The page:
easy, but doesn't work if the input data is inexact (as it almost
inevitably will be). Checking whether the slopes are nearly equal is
tempting, but it breaks down in some cases; for example, two lines
might both be nearly vertical, and therefore nearly parallel to each
other, but have slopes of -1.0e6 and +1.0e6.

Mathematically, I think the best approach is to compute the *angle*
between the lines; if the angle is close to 0, the lines are nearly
parallel. You also need to decide what "nearly" means; determining
whether a small difference in angle comes from roundoff error or
indicates that the lines really aren't parallel is probably the
toughest part of the problem.

comp.graphics.algorithms might be a good place for this kind of thing.
(I base that purely on the name of the newsgroup; browse it and/or
read its FAQ before posting.)

Keith Thompson, Apr 27, 2006
6. ### Andrew PoelstraGuest

Is that 6 supposed to be negative?
You could simply store rise/run as two distinct integers (or floats, I
guess), and compare those. In the case of integers you will get an exact
match.

Of course, then you have problems with lowest terms; how do you tell if
(6/3) and (2/1) are the same?

Andrew Poelstra, Apr 27, 2006
7. ### Keith ThompsonGuest

No.

A line with a very large positive slope is nearly vertical. A line
with a very large negative slope is also nearly vertical.

A line with a slop of -1.0e-6 or +1.0e-6 would be nearly horizontal;
that doesn't illustrate the point I was making because those two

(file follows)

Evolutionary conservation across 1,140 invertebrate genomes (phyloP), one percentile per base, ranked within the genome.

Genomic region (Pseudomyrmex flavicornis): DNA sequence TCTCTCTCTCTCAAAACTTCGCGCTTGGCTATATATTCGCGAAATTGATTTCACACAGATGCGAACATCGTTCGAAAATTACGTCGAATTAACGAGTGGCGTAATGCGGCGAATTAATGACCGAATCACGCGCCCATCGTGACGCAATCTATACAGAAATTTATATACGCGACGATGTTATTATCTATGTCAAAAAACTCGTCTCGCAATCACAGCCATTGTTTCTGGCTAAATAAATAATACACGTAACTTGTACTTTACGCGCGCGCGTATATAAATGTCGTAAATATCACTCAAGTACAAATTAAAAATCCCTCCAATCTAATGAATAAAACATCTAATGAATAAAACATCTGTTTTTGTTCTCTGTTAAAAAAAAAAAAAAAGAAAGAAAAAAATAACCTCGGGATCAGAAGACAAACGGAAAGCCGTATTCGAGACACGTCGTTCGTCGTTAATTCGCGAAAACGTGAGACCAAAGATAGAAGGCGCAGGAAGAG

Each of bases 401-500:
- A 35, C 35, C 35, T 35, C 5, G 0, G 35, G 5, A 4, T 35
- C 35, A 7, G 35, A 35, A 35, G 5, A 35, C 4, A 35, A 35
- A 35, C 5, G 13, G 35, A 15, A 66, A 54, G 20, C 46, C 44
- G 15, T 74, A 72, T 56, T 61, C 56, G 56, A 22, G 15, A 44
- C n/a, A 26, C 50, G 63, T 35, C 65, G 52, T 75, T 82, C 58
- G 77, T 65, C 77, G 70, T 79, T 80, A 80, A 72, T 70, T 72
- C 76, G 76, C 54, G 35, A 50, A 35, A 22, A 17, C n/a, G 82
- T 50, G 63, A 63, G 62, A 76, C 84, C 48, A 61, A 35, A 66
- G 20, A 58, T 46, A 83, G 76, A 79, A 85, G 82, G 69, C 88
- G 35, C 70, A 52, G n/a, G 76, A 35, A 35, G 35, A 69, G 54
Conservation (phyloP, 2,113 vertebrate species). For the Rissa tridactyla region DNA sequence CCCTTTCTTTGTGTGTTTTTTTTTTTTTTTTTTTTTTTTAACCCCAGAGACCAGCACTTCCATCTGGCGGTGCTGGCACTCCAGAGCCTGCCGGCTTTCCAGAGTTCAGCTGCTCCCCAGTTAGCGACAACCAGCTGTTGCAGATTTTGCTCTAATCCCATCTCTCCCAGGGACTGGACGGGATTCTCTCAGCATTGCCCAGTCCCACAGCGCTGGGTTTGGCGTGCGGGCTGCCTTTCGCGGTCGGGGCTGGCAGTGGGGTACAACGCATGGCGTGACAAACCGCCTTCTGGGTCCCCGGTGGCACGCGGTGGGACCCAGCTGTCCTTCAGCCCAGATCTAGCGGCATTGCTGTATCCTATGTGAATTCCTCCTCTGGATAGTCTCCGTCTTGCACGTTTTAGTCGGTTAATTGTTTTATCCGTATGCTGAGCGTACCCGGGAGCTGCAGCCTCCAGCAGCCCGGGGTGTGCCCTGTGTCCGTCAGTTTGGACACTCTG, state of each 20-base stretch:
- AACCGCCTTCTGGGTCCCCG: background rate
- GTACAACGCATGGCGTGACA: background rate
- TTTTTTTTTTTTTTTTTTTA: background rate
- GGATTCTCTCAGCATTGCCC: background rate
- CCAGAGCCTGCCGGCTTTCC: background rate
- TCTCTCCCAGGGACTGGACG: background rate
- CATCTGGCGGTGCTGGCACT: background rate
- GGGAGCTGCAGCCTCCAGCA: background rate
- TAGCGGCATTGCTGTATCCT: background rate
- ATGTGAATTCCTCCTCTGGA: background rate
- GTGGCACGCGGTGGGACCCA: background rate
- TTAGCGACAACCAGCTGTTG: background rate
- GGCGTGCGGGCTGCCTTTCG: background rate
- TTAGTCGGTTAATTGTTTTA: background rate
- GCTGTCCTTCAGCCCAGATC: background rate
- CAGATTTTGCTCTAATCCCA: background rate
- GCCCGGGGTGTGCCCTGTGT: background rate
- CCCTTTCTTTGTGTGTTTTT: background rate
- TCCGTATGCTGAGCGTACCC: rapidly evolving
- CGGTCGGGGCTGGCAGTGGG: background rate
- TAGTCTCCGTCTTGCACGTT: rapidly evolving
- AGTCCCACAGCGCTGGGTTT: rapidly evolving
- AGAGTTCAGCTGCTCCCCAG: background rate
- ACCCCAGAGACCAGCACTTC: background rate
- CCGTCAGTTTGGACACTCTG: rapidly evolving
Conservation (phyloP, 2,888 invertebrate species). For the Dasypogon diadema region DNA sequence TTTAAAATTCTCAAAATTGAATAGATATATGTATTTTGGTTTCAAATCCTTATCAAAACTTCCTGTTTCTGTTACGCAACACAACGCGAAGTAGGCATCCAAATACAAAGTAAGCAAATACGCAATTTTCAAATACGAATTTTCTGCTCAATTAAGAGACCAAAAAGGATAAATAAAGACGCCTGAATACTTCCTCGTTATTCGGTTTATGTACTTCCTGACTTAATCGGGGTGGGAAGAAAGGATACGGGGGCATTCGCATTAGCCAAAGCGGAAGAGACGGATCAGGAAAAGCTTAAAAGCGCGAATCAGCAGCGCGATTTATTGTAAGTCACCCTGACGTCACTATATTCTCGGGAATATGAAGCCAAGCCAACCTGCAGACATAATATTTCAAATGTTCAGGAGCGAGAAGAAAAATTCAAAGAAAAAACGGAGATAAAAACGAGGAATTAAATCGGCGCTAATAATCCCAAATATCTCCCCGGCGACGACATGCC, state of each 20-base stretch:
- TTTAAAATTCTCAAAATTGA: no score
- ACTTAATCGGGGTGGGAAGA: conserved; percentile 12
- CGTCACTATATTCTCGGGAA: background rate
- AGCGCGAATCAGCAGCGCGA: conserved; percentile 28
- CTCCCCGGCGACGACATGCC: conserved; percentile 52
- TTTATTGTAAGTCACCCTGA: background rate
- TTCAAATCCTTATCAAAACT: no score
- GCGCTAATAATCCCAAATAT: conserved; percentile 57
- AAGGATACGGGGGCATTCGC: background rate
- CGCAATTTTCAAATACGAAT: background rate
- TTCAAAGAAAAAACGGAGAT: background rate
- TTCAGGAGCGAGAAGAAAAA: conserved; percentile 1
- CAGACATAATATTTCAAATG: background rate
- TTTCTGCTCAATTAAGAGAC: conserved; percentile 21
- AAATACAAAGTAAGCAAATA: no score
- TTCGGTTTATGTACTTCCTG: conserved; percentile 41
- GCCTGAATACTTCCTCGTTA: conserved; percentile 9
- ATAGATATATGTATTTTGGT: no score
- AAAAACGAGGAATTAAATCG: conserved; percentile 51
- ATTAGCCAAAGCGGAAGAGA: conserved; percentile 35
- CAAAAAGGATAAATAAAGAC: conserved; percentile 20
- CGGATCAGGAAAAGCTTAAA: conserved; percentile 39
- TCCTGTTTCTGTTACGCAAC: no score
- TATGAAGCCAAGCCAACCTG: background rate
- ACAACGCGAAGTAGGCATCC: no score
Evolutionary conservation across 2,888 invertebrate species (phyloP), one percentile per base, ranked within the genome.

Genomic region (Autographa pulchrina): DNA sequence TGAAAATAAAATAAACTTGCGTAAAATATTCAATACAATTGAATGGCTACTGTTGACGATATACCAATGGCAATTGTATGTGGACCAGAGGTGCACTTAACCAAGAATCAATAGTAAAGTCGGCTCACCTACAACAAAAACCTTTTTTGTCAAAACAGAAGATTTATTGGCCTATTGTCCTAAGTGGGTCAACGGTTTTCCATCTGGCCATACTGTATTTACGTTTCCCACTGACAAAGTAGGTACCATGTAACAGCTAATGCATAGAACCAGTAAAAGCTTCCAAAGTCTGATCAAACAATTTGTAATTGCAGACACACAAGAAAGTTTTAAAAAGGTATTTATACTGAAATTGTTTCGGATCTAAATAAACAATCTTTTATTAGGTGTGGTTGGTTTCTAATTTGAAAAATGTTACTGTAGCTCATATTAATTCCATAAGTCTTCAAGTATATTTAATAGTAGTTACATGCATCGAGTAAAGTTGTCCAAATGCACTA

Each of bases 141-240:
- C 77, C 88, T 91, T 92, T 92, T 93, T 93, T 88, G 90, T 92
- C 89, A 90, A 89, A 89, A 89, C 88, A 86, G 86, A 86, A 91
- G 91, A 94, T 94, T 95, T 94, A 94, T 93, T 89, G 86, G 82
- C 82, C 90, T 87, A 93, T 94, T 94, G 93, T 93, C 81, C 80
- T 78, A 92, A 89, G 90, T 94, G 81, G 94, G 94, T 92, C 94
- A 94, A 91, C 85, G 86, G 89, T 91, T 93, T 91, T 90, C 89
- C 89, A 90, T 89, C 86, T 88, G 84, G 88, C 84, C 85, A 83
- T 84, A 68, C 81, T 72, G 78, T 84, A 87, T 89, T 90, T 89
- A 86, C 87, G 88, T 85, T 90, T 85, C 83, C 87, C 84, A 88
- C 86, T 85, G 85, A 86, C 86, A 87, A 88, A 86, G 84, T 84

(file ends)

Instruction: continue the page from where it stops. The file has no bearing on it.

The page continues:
slopes are numerically close to each other. With slopes of very large
magnitude, you can have nearly parallel lines whose slopes differ
greatly.

On the other hand, if you're really interested in whether the lines
have similar slopes, you can ignore this. It all depends on what the
actual requirements are, and what they're based on.
Reducing integer fractions to lowest terms isn't difficult; Euclid
knew how to do it.

If you can get your raw data in a form that's not subject to rounding
errors (multi-precision rationals, for example), you don't have to
worry about approximate results; you can determine whether the lines
are exactly parallel or not. The details depend strongly on the input
data format. Without knowing anything about that, there aren't really
any C issues.

Keith Thompson, Apr 27, 2006
8. ### Old WolfGuest

No. Consider a line that's almost vertical but not quite (eg.
the side of that tall pointy thing near the white house).
Say its "rise" is 100m and its "run" is 10mm. So its slope is
10000. Then consider a nearby line whose rise is 1000m and
run is 10.01mm. Its slope is 9990. This difference is 10, which
is much larger than our tolerance of 1e-6 so the lines should
not be considered parallel.

But consider the same structure lying on its side. Now the
first line has "rise" 10mm and "run" 100m so its slope is
0.0001. The second line's slope is 0.0001001. The difference
is 0.0000001 which is within our tolerance, so the lines are
now parallel!

Hence the suggestion to consider the angles of the lines,
rather than their slope, ie. arctan(rise/run)
Most floats are not exact.
a/b == c/d iff ad == bc.

If you can't multiply due to problems with integer overflow,
then test (a/c).d == b and (a/c).c == a.

Old Wolf, Apr 27, 2006
9. ### Rouben RostamianGuest

Comparing floating point values is problematic.
Comparing slopes to check for parallelism is even more problematic.